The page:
To protect the people of Florida from the dangers of Tobacco.
ES

Relapses Happen. Don’t Sweat It. Don’t Freak Out.

Don’t place blame or shame. While most relapses occur within the first three months after quitting, they can virtually happen at any stage. In fact, it takes the average person anywhere from 8 to more than 11 quit attempts before being successful. A lapse doesn’t have to mean they've taken up smoking again.

Here’s where you come in. If you approach this misstep in an understanding, non-judgmental manner, the person you’re supporting will be less discouraged and less likely to give up on quitting.

Tips to Help Family and Friends Deal with Relapse.

  • Encourage them to approach the relapse as an opportunity to learn and a step towards quitting for good.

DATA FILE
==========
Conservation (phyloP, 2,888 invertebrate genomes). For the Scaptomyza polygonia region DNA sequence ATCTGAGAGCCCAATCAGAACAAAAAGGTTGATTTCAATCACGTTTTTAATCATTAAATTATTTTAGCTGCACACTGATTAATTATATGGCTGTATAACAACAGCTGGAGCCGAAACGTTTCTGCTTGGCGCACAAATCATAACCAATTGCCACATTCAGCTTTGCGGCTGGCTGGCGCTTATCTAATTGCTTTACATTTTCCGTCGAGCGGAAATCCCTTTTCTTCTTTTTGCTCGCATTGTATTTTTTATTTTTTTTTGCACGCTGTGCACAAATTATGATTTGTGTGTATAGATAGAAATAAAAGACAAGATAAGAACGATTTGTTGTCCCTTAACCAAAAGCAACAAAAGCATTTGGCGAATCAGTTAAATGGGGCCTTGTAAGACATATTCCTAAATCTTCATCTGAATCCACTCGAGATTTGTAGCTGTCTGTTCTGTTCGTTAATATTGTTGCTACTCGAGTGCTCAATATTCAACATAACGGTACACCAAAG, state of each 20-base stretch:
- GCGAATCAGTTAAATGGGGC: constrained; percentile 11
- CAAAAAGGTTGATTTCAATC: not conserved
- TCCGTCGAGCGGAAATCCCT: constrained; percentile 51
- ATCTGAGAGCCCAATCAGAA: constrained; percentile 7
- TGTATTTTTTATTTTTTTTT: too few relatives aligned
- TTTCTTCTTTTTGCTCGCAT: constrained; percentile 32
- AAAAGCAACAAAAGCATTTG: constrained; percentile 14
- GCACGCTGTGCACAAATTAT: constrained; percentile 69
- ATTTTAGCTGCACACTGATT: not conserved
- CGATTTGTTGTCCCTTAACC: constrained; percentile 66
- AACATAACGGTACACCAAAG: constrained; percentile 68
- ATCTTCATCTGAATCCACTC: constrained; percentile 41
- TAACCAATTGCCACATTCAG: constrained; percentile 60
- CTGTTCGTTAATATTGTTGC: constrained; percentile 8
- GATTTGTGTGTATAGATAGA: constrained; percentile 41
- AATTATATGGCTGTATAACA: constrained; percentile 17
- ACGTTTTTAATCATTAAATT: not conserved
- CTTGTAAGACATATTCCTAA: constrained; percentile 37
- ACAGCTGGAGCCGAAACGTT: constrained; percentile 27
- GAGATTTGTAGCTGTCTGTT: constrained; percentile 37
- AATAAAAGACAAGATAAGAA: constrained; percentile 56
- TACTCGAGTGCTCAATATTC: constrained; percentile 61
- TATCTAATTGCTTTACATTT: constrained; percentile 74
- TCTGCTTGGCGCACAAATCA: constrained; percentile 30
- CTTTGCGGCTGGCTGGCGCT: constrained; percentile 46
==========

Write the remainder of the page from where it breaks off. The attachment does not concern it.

• Once you understand what might have led to the relapse, it’s important to remain understanding. Don’t judge; just stay positive.
  • Together, figure out how to cope with the risk of another relapse in the future. How can you be more helpful next time?
Help Them Figure Out What Triggered or Led to the Relapse.
Here Are Some Questions You Can Ask:
  • Was there an unexpected stressful event that perhaps you weren’t prepared to deal with?
  • Did you have a strategy in place that didn’t work?
  • Does your desire to quit weaken at certain times of the day or on particular days, or perhaps at specific locations?
  • What are some of the hurdles standing in the way of you quitting for good? (This can be a person who encourages smoking, certain temptations like a smoky bar or even too much time alone.)